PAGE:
[Found in a bundle of loose papers apparently gathered together at random, in various hands, including household receipts, texts from the Bible, notes on household matters, stuffed into a box. The page has a ragged edge as if torn from a notebook, and indeed, upon finding the place in the relevant volume of Lady B-'s memoirs it can be seen that a page has been torn out just before the entry that begins with the same two paragraphs. This page is crumpled, the text struck through with a large cross made so very firmly that the pen dug into the paper and went right through in two places.]
Sure sometimes I feel a little desolate, for being a widow that must observe the usages of Society is almost the condition of some Turkish lady immur’d in a seraglio, lacking that companionship that I daresay fellow-wives discover with one another. I am seeing a certain amount of female society, with my callers, but I have been accustom’d to more society of gentlemen than I at present enjoy.
For one that has been accustom’d to be a votaress of Venus 'tis indeed somewhat trying: I miss my dear F-s extreme fierce, and did I have the choice they would be the companions I should chuse over all others, but sure a tumble with Biffle or the dear Admiral or some other favourite would be most agreeable.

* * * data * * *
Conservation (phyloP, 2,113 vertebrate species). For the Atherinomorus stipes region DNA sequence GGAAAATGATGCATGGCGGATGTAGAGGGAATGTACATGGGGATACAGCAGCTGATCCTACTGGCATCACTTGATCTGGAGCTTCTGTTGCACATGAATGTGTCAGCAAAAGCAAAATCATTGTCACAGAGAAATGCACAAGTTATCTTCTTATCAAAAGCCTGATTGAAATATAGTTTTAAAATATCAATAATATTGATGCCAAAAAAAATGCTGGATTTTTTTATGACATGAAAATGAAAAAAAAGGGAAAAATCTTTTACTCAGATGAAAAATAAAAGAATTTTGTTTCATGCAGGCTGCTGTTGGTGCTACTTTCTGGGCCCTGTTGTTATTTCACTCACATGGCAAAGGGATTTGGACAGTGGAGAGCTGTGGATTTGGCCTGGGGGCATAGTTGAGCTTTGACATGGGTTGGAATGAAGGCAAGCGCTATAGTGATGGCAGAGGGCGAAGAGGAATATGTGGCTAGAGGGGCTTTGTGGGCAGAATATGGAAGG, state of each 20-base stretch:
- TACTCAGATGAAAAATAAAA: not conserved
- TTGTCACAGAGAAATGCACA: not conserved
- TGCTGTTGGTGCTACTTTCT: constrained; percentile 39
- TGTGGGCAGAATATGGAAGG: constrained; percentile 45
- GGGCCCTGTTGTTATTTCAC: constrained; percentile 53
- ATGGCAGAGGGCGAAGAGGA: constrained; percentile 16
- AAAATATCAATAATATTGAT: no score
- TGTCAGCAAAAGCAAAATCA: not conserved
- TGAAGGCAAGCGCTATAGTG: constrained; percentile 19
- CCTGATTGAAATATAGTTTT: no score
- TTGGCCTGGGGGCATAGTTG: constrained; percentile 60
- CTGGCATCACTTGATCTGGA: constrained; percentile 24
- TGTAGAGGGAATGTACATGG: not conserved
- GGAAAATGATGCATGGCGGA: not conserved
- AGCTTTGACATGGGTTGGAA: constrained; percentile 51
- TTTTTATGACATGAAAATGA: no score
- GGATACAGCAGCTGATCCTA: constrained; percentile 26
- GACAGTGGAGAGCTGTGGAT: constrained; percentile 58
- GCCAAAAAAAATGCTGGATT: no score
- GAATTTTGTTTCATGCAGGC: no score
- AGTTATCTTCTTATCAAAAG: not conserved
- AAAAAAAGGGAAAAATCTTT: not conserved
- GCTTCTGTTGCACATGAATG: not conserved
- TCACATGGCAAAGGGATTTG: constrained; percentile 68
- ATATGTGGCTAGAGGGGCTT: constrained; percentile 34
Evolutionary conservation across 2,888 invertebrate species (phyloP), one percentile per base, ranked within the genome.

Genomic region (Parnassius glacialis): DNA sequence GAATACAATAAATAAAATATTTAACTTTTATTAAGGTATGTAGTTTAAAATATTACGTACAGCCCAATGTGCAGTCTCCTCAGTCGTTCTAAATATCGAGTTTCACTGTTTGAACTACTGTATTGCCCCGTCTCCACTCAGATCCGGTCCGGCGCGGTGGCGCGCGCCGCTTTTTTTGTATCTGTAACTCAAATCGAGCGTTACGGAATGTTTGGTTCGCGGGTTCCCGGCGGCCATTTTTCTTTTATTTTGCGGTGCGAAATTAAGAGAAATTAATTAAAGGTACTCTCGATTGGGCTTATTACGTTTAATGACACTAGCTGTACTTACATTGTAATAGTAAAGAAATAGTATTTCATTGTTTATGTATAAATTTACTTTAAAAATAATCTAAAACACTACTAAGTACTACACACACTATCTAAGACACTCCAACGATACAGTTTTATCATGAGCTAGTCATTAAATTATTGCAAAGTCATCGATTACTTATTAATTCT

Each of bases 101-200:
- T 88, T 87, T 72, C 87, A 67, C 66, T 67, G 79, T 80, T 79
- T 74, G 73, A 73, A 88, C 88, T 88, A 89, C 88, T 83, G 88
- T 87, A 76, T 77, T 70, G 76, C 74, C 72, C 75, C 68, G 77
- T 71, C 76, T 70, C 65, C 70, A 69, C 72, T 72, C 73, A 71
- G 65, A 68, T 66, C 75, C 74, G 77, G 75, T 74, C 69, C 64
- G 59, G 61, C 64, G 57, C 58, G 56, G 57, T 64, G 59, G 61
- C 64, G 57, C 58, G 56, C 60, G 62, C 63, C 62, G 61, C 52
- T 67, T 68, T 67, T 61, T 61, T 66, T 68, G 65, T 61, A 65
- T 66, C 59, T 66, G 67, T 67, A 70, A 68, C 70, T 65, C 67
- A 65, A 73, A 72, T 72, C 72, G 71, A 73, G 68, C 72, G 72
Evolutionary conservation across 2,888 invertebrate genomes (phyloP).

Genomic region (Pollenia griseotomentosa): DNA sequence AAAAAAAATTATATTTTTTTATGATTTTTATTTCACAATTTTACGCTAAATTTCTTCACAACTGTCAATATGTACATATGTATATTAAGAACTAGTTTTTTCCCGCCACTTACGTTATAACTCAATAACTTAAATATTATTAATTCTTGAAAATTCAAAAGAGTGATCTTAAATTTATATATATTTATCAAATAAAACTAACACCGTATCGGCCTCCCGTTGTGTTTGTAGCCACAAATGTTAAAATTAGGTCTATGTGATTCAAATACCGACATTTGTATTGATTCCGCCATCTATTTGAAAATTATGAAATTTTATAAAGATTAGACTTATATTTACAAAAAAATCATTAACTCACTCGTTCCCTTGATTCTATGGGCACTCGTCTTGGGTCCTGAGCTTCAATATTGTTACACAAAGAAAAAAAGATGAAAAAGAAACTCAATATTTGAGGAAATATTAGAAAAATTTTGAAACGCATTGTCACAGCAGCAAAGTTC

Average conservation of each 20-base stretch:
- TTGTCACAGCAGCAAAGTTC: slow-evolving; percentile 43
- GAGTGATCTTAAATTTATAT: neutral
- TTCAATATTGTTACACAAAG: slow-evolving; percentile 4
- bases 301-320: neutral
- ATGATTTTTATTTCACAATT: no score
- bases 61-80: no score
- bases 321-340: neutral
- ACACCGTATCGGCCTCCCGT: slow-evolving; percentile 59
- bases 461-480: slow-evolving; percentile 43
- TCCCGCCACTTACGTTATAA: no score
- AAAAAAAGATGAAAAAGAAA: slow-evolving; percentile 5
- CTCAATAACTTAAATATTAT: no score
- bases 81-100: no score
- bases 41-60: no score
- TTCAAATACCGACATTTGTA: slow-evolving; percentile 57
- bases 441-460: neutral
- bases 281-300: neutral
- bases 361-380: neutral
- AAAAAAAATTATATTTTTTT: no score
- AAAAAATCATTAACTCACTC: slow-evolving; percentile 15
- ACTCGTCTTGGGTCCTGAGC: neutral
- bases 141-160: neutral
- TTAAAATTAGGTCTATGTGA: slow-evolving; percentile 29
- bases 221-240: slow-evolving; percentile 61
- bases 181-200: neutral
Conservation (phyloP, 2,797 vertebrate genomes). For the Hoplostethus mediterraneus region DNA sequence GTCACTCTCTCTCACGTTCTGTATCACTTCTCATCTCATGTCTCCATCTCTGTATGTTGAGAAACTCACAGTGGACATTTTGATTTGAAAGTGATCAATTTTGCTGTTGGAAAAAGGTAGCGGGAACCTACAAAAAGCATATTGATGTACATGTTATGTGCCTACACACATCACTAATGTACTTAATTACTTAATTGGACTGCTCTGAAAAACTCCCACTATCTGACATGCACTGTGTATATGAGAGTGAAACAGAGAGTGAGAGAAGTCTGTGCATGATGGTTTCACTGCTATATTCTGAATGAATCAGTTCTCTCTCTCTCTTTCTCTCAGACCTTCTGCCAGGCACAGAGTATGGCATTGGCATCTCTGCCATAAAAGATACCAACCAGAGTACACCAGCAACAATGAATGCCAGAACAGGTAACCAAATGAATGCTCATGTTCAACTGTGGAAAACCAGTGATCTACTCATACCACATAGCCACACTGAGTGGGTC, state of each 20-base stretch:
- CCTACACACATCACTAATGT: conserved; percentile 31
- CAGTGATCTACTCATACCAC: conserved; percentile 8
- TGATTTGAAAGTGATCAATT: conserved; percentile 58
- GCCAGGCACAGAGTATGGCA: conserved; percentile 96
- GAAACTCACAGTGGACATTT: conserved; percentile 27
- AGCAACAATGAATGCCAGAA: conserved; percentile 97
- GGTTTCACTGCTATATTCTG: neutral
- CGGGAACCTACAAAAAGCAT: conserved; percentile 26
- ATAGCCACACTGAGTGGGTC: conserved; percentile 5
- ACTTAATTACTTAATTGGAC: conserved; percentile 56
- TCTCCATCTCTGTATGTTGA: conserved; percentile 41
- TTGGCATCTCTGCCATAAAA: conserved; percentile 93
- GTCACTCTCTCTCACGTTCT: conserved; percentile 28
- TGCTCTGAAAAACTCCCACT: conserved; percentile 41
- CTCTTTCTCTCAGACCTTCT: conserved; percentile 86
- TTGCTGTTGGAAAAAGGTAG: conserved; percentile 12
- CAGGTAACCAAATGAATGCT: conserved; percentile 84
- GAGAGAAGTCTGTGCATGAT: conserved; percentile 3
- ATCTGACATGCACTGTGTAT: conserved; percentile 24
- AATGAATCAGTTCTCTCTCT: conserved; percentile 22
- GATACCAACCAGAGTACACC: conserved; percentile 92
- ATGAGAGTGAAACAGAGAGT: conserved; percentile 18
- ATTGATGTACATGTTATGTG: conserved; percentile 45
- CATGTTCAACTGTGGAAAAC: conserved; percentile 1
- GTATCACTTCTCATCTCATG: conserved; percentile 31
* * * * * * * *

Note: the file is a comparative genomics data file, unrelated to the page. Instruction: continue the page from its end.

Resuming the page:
Sure 'tis entirely for this reason – sure 'tis entirely foolish – no, indeed, silly C-, 'tis naught but that – quite entire a passing fancy – o, you are repay’d for your laughter over the matter he open’d to you –
Are his looks not universally admir’d? why should you suppose that you alone can remain unmov’d? has he not demonstrat’d the finest friendship towards you these many months?
Sure 'tis merely that you lye alone a good deal more than you have been wont.
Lye alone, wakefull, tossing in your solitary bed…
Did you disclose the matter, do you not confide that he would discover some philosophickal justification?
O, I will not be f---t as a matter of philosophy!
I put my hands to my face. Sure I am in the grip of furor uterinus, for I could have ravisht him upon the sopha will-he nill-he.
'Tis quite entire madness and I should be confin’d in a straitjacket.
At the end of this crossed-out passage, one sentence that reads ‘A sudden feverish delirium or frenzie that passt just as sudden’.
[Among these loose papers there is a very rough draft, with many crossings-out and emendations, in Lady B-'s handwriting, that suggests an attempt to use this episode as the basis for a horrid tale. If this was completed, it does not seem to have ever been published, though tracking down her shorter pieces is a complex and arduous task.]